SNOW HILL – One County Commissioner who voted to oppose slot machines in Worcester County regrets his vote to approve that stance, he revealed less than a week after the vote was taken.
Although he was convinced last week that the county leaders opposed slot machines, Commissioner Bobby Cowger, who represents Pocomoke, would now like to get his vote approving the anti-slots letter back.
That letter was derided by some as a fruitless attempt to influence decisions being made at the highest levels of state government, but late Wednesday afternoon, it looked like the letter might have tipped the scales for slots in Worcester County.
The Maryland House’s gaming subcommittee voted to remove slot machine gambling from Ocean Downs and switch that fourth location to Frederick County, only to reverse itself yesterday morning.
Lawmakers involved in the Wednesday decision said the Frederick County site would generate more revenue year round than Ocean Downs in Worcester County, but that argument has not prevailed.
Cowger said this week that the anti-slot machine stance of Pocomoke City Mayor Mike McDermott convinced him to vote to send that letter to state lawmakers opposing slot machines in Worcester County.
His was the swing vote with Commissioner Linda Busick following his example after earlier voicing her support for waiting for a referendum.
“Some emotion got involved in my thinking,” Cowger said of his decision to break away from his support for a referendum, a stance he expressed early in the commissioners’ last minute discussion of slot machine gambling on Nov. 6.
Commissioners Judy Boggs and Virgil Shockley, the hold-outs in Tuesday’s 5 to 2 vote to send the anti-slots letter, supported waiting for the referendum.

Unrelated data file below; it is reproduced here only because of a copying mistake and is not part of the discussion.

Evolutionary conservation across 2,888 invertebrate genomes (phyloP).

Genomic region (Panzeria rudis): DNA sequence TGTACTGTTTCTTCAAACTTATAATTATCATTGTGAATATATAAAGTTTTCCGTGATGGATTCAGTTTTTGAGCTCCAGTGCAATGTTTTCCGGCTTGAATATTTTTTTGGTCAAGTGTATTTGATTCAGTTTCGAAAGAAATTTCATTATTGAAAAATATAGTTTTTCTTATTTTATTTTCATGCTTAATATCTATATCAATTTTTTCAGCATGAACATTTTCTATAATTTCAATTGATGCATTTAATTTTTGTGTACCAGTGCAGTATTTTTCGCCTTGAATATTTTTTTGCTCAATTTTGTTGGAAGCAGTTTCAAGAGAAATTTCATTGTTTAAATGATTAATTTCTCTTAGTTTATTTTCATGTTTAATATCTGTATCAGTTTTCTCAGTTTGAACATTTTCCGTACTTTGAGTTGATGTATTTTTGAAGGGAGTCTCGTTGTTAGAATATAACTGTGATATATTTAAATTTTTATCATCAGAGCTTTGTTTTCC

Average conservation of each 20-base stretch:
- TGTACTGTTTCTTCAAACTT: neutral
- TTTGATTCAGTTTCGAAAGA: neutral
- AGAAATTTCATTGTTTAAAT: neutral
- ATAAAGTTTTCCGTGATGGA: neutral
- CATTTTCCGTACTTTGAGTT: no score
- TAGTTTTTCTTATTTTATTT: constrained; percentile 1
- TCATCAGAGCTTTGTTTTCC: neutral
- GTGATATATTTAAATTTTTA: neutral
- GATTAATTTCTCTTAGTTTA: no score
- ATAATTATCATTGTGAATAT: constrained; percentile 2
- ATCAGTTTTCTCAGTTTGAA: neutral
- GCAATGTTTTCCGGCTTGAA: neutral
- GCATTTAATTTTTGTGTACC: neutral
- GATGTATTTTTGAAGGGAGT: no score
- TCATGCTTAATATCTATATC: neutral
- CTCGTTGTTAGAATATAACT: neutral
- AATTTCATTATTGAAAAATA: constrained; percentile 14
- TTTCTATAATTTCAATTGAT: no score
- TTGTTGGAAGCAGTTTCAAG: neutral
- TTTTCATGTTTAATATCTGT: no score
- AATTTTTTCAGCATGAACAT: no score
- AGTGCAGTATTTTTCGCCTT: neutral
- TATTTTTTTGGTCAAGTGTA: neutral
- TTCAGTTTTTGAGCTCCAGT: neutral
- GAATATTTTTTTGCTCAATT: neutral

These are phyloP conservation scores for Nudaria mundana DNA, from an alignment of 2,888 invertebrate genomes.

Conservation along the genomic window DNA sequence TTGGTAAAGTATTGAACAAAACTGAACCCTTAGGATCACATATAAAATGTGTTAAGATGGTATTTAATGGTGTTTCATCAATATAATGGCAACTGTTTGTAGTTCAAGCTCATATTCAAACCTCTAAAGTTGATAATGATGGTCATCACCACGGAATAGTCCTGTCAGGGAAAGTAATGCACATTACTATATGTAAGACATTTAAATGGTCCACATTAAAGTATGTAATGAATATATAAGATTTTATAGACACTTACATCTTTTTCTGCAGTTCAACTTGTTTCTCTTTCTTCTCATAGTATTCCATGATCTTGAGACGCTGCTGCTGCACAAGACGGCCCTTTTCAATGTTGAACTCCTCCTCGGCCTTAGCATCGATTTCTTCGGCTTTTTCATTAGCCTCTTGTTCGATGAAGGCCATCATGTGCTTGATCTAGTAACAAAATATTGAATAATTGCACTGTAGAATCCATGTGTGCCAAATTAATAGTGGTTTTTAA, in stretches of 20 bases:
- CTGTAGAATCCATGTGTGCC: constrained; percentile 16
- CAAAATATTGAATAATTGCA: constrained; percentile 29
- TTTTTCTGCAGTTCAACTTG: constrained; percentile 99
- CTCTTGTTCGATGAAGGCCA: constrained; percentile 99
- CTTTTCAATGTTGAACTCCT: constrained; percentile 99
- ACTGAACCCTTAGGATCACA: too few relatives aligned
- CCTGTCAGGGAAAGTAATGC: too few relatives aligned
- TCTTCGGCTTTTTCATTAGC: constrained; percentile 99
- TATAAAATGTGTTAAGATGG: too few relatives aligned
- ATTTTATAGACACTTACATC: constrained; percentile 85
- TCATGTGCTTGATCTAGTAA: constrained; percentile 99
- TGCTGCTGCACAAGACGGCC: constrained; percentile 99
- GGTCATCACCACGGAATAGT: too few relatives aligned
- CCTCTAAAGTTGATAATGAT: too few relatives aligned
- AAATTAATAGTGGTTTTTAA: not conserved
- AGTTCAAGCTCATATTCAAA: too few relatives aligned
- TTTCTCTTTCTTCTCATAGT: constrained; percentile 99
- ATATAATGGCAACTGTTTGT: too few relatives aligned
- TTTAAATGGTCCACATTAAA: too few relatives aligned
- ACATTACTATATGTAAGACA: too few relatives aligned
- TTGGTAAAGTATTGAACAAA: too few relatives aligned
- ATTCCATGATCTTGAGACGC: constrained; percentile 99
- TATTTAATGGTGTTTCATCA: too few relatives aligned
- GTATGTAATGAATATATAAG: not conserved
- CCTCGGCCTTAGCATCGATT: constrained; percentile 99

“They did the right thing. I don’t think I did,” Cowger said.
Earlier in the meeting, Cowger counseled caution, saying that while the five members of the Pocomoke City Council voted their opposition to slots in a straw poll earlier this month, several people he informally polled in a local fast food restaurant said they wanted slot machines in Worcester County. He himself is not 100-percent against slot machines, Cowger said.
Busick appeared to change her stance as well when the votes were counted, casting her ‘yea’ vote for the letter of opposition despite earlier saying that she also supports a referendum.
Busick later explained that she continues to support a referendum, but that communications she has received from her constituents are overwhelmingly opposed to slot machine gambling.
“I did not change my mind based on the speakers, although they were very compelling,” Busick said. “I had to make that decision based on the information I had at the time.”
A referendum is almost certain for next fall, but it would be state wide, not county by county. Worcester County’s 50,000 voters could see their votes swamped by the wishes of the state as a whole.
Worcester County has never held its own referendum, as a way of determining the majority opinion on slot machines.
Some of the County Commissioners appear to have thought that their 2003 letter supporting a referendum on slot machine gambling had made their position clear.
“We all maintained that our official stance was we would ask for a referendum. That was it,” said Shockley.
Local leaders and lawmakers in Annapolis, however, either did not remember that letter or disregarded it when those leaders testified against slots in Annapolis. When asked about the commissioners’ position on slot machines, Ocean City officials had to say they did not know and that set the stage for last minute’s meeting.